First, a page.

THE GOVERNMENT’S revamped Green Deal came under fire from politicians and consumer groups yesterday, who criticised the extra £360m set to be invested into the struggling energy efficiency scheme.
The programme, which offers loans to households who wish to install energy saving measures such as roof insulation and double glazing, was re-launched yesterday to include a bigger cashback system.
The government has set aside £120m for this financial year to incentivise people to take up the Green Deal, with £360m to be spent over the next three years.
Householders can claim back up to £7,600 under the scheme, even if they install the energy saving measures without applying for financing.
Energy secretary Ed Davey told the BBC that “we have learned from what people were telling us” and said the second round of the scheme was “very generous”.
The programme has previously been criticised for low take-up, with just 2,439 Green Deal plans in progress at the end of April.
The government had previously set a target of 10,000 households to sign up by the end of 2013.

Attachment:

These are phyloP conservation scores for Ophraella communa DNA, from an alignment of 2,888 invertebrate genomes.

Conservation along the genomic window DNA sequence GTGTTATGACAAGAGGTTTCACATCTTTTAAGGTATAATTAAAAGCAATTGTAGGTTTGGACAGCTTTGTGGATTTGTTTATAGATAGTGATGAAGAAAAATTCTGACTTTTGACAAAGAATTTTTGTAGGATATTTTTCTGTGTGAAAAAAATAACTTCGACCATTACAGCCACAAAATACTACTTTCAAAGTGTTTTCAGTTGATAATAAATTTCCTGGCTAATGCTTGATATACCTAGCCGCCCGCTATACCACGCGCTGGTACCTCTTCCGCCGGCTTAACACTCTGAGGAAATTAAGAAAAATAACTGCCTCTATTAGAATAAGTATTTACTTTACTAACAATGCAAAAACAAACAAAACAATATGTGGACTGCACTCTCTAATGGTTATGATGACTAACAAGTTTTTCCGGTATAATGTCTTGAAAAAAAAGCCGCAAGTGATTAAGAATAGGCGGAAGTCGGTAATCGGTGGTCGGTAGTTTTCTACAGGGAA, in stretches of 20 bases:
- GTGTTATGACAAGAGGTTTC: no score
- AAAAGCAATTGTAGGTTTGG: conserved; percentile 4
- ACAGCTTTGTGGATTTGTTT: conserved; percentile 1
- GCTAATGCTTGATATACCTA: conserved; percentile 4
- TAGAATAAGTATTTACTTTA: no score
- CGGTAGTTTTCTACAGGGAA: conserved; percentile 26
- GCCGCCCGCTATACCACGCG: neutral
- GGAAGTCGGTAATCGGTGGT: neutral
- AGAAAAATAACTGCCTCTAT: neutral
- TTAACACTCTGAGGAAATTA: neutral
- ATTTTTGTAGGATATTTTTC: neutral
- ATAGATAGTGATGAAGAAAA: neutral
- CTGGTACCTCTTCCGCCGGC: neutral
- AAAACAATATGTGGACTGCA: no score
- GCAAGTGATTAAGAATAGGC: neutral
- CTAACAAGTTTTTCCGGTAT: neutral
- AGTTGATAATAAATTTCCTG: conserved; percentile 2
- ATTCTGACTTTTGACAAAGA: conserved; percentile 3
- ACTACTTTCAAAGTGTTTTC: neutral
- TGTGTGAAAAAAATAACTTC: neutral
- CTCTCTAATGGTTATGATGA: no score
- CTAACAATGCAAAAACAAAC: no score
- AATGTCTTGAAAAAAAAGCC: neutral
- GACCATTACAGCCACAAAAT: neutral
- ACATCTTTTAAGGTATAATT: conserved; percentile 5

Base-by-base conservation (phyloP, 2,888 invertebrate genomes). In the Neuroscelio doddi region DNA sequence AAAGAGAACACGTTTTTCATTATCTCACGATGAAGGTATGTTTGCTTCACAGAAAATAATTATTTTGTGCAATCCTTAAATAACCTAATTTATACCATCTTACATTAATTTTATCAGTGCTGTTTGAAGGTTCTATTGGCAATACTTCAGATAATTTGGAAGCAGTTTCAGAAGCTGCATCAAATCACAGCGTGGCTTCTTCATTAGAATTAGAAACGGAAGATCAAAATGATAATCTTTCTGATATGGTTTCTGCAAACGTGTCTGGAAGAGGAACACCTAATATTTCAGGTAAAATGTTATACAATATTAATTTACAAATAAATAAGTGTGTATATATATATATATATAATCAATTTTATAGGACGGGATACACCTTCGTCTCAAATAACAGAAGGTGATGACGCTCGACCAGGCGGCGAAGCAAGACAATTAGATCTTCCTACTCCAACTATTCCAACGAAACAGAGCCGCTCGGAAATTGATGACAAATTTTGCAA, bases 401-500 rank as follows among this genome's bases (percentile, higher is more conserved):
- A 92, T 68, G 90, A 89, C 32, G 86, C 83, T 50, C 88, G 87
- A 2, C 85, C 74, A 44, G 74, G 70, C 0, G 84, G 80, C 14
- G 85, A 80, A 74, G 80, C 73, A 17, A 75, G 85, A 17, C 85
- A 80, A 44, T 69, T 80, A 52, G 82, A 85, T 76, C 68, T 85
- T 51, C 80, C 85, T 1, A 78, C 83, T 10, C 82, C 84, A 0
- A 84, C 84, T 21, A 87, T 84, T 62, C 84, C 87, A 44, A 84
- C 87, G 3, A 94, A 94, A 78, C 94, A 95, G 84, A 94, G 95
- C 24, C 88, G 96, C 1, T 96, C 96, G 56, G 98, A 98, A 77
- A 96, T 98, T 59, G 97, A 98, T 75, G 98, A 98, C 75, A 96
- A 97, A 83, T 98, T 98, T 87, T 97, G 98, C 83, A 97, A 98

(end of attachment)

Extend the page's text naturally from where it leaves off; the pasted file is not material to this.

“The Green Deal has been something of a damp squib, so it’s disappointing the government feels the need to throw more money at it when there’s no indication it will be any more successful,” said John O’Connell, director at the Taxpayers’ Alliance.
“Encouraging cleaner energy is a worthy goal, but green subsidies in their current form only push up the price of energy for ordinary people.”
Critics argue that the interest rates on the loan part of the scheme are too high, making the Green Deal an unattractive prospect even with the cashback incentive.
Jonathan Reynolds, Labour’s shadow energy minister, called the scheme “a total flop”.
Some 210,239 Green Deal assessments have been carried out so far, according to government figures.